It’s a well known fact that the sun rises in the east and sets in the west. Unfortunately like many other well known facts it’s not true. At least it’s only true twice a year, at the spring and autumn equinoxes. In mid winter and in mid summer it rises and sets at quite a different point of the compass. I was reminded of this the other day as I cycled back towards the Club from the Haven. It was around four o’clock on a glorious December afternoon and the sun was just going down. By the time I got back to the Club the sun was just setting over the pier. You can clearly see this in the photographs that I took at the time. In the first photograph the sun is still a glowing orb over the lifeboat house. In the second picture it finally goes down over the entrance to the pier. So in winter the sun sets over the pier. But when we sail in the Wednesday evening series at Gunfleet in June and July we know that the sun sets over the land. If you are out at sea you can watch the sun setting over the Clubhouse and as you sail back to the beach you enter the shadow made by the cliff. So it’s definitely the case that the sun sets in different places depending on the time of the year. Now I’m perfectly prepared to believe that something similar happens at sunrise though I have no particular wish to get up early enough to find out. But let’s say it does. What’s the explanation? I was watching Adam Hart-Davies on the telly recently (well, it was either that or Strictly Come Dancing) and he was using a diagram something like the pie chart above. At the equinoxes in March and September both day and night are exactly 12 hours long and the sun rises due east and sets due west. But in mid-summer (left hand diagram) the day is much longer than the night and the sun rises in the North East and sets in the North West (over GSC’s Clubhouse). In midwinter however the days are very short (right hand diagram). The sun rises in the south east and sets in the south west (above Clacton Pier). However the exact bearing at which the sun rises and sets will depend on where you are on the earth surface. People in Scotland have an even shorter day in midwinter than we do. For the Scots the day “slice” is smaller and therefore the sun rises further south and sets further south too. So what is the exact compass bearing of mid winter sunset at Holland on Sea? I am going to assume that on midwinter’s day the sun does set exactly over the pier. What is the bearing of the pier from the Club? Unfortunately I couldn’t find a proper yachty sighting compass (though I know I had one somewhere) so I had to make do with an ordinary walking compass. Looking over the compass with the red magnetic needle pointing north, as you are supposed to do, the bearing is approximately 230 degrees, give or take a few degrees. A more accurate method is to use a map, as in the second picture. Place the compass parallel to the bearing you need and turn the bezel so its lines are parallel to the lines on the map. Then read off the bearing which as you can see is about 228. This is approximately south-west (south is 180 and west is 270 so SSW is half way between those – 225 degrees in fact). OK I know it isn’t very accurate and I know that you can now buy a handheld GPS from Halfords for £2.50 that tells you to the nearest metre where you are, where you’ve been, where you are likely to go in the foreseeable future and how long you will have to sit in traffic to get there but the old technology is more fun. And you are more in control. What’s the point of all this? Well, I’m indebted to Adam Hart Davis for pointing out that mid-winter sunset is exactly opposite mid summer sunrise. Apparently this is what Stonehenge is all about, and the other famous Standing Stones around the country where the Druids go to celebrate the midsummer and midwinter solstices. The first shaft of light falling on the key stone indicates that it must be midsummer – or alternatively the last shaft of light indicates it must be midwinter. You just have to use common sense to figure out which is which. If your hands are cold it’s summer and if your hands are freezing it’s winter. Now I must admit that I don’t quite follow the logic of the ‘henges’ but it was obviously very important to ancient peoples to know the exact date of mid winter (because they would know that the days would start to get longer from then onwards and all they had to do was to get Christmas and New Year over with and then they could get back to normal again).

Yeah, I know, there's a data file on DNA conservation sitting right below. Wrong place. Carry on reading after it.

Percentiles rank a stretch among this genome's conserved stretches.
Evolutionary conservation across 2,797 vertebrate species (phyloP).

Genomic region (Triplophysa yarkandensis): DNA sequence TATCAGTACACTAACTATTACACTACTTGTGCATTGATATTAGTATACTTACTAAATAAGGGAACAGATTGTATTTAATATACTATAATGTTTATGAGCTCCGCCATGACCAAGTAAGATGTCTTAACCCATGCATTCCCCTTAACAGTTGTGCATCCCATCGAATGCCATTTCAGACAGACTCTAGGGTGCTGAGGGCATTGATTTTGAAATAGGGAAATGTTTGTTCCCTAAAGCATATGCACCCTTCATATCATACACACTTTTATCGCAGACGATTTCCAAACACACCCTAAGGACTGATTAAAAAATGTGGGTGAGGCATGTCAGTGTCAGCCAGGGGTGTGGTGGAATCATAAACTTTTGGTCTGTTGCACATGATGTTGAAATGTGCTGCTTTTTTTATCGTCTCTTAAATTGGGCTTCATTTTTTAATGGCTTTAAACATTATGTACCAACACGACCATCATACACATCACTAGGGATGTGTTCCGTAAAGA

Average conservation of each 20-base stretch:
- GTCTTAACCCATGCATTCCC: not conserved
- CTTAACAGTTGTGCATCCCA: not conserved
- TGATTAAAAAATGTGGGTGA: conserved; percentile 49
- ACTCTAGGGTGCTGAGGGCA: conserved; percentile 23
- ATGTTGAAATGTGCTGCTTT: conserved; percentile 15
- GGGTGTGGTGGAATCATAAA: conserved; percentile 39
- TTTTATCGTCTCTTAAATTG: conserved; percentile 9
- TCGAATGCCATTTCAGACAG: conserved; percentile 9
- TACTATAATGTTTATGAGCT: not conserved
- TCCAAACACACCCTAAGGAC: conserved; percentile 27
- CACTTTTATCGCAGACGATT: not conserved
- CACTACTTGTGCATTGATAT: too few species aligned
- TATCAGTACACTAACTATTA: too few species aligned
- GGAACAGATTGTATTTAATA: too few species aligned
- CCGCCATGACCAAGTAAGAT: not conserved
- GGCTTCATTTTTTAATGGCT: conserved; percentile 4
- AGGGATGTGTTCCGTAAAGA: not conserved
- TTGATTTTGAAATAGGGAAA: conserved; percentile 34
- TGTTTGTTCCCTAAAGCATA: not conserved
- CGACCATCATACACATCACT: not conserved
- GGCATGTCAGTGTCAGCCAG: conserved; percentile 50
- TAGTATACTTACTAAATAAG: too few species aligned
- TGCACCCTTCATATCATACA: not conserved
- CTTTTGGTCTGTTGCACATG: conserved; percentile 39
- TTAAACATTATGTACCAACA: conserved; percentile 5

So where does this leave us? The upshot is that it’s entirely possible that – like Stonehenge - Gunfleet Sailing Club is on a ley line. The Club’s ley line stretches from the end of Clacton Pier through the Club to the point at which the midsummer sun rises over Holland Country Park. To test this hypothesis I went down to the Club just before sunset on 16 December, five days before the winter solstice on 22 December. I was again armed with a digital camera and it was yet another sunny afternoon. And lo and behold just as I had suspected the last shafts of light from the setting sun shone through the Club’s sign at the top of the cliff. This is the photograph I took. What more proof could anyone want of the wisdom of the Club’s founding fathers? Obviously back in the distant past when the Club was formed the existence of ley lines, and in particular the one passing directly through the Club, was well known. Knowledge that has since been forgotten. So at long last we seem to have discovered – or should this be rediscovered why it is you feel such a sense of well-being when you’re down at the Club.
Here’s looking forward to a great new year.
(Gunfleet Gazette Winter 2006-07)
Postscript: Midwinter sunset Some apparently sane individuals believe in astrology, and that Diana Princess of Wales was killed by MI6 agents on the orders of a ‘senior member of the royal household (believed to be Prince Philip). The belief in ley lines ranks alongside these. Makes a nice picture though, doesn’t it?